The Serenelli Project Offers Those Released from Prison Recovery, Fellowship, and Home

After many years of struggling with alcohol, drugs, and sex addiction, Stephanie found sobriety at the age of 33. It was during that first year of her recovery that she also returned to the faith of her childhood, joining RCIA and becoming a confirmed Catholic. That was in 2006, and she has been sober since.

In response to the gift of her sobriety, Stephanie has continued to serve others by becoming active in her church. It’s this deep desire to bring Christ and healing to others that recently placed on her heart a desire to serve those specifically struggling with addictions.

“I recently went through a divorce and moved in with a girlfriend,” Stephanie said. “She lived in a rough neighborhood in Cincinnati with lots of prostitution and drug sellers and I was hoping to buy the place from her and turn the back apartment into a women’s recovery house.”

Stephanie soon found out the house was selling for more than she anticipated and decided it wasn’t the right move to purchase it. However, the very next week God revealed to her what He had in mind for her instead.

“The next week at church this man named Marty, a member of our parish, gave a pulpit announcement about this project for men and women just released from prison who have nowhere else to go. I met with him after church and asked him if they would also be helping women. When he said yes, and that he had plans for both men’s and women’s houses, I told him I wanted to be involved,” Stephanie shared.

This would become the Serenelli Project. Scheduled to launch next year, the Serenelli Project will offer homes for men and women released from prison who are committed to growing in their faith and being part of a Christ-centered community.

The men who are accepted will help rebuild old and abandoned churches, rectories, and houses in the surrounding neighborhood to provide a space for them to live. They will also help manage these spaces so that they can be used for liturgies, retreats, wedding receptions, and community events for the local community. The women who are accepted will serve through their own unique work, which could include raising therapy animals, social services, cooking, catering, and more. They will create a space for daily prayer, work, and fellowship.

“The motto for the Serenelli Project is ‘Rebuild, Repair, Restore,’ both for the human person and the abandoned churches not in use anymore,” Stephanie said. “The homes will be modeled after a religious community.”

The ministry takes its name from Alessandro Serenelli, an Italian gardener who went to prison for stabbing to death St. Maria Goretti when she refused his attempts to seduce and molest her in spite of his threats of retaliation. In prison, St. Maria visited Alessandro in a vision and offered him 14 lilies for each stab wound, highlighting her forgiveness that she had already given him on her deathbed. He converted, and after being released from prison he lived out the rest of his life in a monastery.

Stephanie volunteered to lead the mentoring of Serenelli’s residents as well as manage recovery and small groups since many released from prison struggle with addictions and are especially susceptible to relapse. However, she was unsure exactly how to integrate the Catholic faith with recovery. She was discussing this over a Zoom call with Marty and two others involved in the project who were recently released from prison, a woman named Kathy and a man named Steven.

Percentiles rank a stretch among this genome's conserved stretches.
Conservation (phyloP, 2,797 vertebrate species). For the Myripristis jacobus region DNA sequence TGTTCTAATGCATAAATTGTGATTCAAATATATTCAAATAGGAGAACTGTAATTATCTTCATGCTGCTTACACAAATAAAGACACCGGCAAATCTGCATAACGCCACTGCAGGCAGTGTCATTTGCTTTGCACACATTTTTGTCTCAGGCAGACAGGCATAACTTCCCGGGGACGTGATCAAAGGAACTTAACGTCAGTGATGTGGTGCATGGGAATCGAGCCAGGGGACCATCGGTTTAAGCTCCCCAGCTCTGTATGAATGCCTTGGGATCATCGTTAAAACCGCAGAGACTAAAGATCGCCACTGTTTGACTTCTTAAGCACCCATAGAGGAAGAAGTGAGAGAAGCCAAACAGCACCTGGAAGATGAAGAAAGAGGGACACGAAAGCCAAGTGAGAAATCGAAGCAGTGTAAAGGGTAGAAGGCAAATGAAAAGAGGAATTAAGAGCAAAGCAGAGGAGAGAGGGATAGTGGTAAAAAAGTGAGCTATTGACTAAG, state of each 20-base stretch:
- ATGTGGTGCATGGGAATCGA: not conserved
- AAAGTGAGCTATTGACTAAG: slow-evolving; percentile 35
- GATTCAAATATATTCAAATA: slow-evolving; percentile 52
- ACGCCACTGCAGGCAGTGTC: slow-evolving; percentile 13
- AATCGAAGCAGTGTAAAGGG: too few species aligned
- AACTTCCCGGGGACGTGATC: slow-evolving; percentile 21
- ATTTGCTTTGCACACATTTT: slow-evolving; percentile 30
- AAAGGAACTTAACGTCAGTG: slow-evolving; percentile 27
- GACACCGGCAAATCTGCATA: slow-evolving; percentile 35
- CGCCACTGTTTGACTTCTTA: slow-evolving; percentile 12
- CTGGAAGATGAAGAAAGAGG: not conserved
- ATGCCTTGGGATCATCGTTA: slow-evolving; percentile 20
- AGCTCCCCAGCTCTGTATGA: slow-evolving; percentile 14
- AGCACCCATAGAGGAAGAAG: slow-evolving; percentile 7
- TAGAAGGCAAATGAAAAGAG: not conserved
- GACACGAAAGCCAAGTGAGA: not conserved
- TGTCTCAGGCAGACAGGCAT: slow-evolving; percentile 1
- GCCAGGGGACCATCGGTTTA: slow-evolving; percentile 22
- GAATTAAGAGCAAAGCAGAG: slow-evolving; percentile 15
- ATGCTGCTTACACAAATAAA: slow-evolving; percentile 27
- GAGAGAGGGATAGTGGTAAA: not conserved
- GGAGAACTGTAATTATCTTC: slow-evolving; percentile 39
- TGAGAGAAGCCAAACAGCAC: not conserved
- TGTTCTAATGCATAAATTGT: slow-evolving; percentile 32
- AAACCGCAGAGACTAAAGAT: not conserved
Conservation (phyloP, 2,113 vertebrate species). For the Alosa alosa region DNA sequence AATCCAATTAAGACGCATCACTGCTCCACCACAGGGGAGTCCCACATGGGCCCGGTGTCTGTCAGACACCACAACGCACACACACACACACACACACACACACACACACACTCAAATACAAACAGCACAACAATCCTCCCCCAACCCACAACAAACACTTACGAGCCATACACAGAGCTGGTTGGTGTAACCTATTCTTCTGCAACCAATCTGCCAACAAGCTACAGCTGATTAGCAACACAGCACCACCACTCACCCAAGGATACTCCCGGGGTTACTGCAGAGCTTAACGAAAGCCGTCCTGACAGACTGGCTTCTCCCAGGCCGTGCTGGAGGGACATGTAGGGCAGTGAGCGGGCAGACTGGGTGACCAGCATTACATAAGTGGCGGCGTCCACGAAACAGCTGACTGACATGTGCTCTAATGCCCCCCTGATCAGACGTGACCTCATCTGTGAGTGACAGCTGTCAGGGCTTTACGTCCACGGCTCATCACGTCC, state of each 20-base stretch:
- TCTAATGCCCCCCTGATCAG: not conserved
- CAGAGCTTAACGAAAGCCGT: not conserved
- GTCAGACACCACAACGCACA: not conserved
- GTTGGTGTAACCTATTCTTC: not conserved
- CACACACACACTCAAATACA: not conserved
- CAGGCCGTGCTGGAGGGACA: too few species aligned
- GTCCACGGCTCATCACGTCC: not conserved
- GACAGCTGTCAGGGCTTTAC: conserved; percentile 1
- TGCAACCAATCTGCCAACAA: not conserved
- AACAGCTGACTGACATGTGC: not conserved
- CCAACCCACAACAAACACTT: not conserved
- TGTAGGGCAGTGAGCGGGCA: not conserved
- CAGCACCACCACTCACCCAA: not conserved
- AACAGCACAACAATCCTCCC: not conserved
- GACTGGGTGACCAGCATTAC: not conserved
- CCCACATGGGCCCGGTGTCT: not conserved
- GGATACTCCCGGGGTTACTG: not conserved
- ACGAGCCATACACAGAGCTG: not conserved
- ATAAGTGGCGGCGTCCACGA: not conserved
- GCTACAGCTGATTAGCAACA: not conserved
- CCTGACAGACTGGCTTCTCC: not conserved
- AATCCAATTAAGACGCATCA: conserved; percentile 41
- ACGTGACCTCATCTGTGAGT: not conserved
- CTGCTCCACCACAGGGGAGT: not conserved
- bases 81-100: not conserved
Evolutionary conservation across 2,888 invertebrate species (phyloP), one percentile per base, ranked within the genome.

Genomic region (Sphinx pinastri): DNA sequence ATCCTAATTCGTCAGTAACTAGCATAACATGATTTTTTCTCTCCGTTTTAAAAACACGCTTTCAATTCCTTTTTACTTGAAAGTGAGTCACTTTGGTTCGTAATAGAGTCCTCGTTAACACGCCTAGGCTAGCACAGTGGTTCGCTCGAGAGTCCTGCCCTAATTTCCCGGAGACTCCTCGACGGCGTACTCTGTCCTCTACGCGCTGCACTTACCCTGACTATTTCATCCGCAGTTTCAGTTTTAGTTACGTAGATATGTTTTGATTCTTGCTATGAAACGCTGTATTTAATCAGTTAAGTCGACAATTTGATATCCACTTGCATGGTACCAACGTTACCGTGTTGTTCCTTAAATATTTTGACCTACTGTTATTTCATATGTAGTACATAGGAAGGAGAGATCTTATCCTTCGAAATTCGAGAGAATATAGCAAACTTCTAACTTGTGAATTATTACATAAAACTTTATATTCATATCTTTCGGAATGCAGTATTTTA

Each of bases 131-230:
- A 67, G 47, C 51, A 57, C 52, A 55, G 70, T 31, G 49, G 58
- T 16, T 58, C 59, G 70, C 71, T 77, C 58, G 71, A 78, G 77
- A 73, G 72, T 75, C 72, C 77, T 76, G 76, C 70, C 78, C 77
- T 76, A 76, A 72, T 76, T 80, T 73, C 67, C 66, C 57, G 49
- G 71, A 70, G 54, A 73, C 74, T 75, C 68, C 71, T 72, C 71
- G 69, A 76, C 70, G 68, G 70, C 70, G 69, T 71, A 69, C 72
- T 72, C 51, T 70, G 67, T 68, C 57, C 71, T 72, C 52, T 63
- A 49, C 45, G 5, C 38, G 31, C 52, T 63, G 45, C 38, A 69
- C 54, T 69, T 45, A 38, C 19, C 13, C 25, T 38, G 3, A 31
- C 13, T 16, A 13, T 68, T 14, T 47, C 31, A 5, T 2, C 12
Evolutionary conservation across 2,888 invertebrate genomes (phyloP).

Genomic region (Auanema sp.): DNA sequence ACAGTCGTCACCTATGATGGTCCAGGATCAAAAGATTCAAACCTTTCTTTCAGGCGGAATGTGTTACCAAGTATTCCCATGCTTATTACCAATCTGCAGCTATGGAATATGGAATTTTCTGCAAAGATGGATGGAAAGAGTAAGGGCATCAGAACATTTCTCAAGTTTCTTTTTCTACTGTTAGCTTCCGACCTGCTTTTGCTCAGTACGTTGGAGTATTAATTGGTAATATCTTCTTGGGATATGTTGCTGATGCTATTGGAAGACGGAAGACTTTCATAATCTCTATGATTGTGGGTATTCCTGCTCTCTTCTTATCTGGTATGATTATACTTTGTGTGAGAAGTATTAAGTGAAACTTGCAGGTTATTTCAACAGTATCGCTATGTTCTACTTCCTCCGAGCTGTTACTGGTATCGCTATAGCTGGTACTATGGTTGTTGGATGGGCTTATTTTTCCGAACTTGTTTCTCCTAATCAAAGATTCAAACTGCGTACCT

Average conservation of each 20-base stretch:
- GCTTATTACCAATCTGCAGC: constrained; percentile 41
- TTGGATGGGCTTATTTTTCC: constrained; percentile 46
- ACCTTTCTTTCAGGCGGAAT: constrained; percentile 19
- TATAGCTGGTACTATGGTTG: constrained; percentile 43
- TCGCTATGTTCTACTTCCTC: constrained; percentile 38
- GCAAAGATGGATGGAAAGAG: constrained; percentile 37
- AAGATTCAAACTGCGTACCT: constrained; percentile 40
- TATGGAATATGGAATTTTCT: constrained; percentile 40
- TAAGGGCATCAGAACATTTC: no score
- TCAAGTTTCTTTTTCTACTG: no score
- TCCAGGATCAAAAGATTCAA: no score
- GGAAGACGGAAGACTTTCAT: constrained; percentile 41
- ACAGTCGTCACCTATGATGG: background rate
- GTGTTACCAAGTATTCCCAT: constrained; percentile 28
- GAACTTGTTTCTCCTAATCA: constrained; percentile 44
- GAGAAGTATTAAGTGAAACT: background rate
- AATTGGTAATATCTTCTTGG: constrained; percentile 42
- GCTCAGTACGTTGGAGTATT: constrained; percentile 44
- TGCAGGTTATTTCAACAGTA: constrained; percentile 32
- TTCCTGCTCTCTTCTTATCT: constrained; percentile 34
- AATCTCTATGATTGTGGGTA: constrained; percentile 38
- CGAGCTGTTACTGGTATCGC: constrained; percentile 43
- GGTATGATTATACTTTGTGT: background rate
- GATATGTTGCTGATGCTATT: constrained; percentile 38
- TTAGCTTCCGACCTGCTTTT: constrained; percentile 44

“We were discussing how we would handle the recovery meeting aspect and Kathy got her phone out during our Zoom meeting and found Catholic in Recovery. So we purchased the book and since I had volunteered to help formulate the recovery program, I got in touch with Scott and we basically just decided it was a no-brainer. We will still encourage members living in the Serenelli Project homes to attend 12-step and other meetings, but the one that we will facilitate on site every week will be our Catholic in Recovery meetings.”

While these meetings will be hosted at one of the Serenelli Project homes, they will be open to anyone in the Cincinnati area. In fact, Stephanie has already started facilitating a weekly Catholic in Recovery meeting at a church in preparation for when the building is done for the first Serenelli Project community.

“I have never had the opportunity to sponsor others and I have missed that. I’m looking forward to that opportunity now,” Stephanie said.

She is also grateful for the opportunity to serve those struggling with addictions and unhealthy attachments who have been imprisoned—something she admits could have very well happened to her.

“I have the gratitude of knowing that I very well could have ended up in prison,” Stephanie said. “I sold marijuana and drove around with cocaine and LSD. At any point, it could have been me.”

She also understands this opportunity to serve as a chance for her to embrace forgiveness for her past and the harm it caused her and others.

“I think one of my biggest stumbling blocks in recovery has been forgiving myself. I hope through the Serenelli Project homes I can mentor others and we can help each other toward that forgiveness,” Stephanie said.

Lastly, she remains grateful for having found Catholic in Recovery.

“I love the Catholic in Recovery take on recovery because you don’t have to only be addicted to gambling or alcohol. I love that it’s open to anyone, including people who might be suffering from a family member or friend who is struggling with an addiction,” Stephanie shared. “If we’re honest, we all have unhealthy attachments of some kind, which we call sin. Our Catholic faith allows us to relieve our defects through the sacraments, and Catholic in Recovery can help us grow in our relationship with God and others.”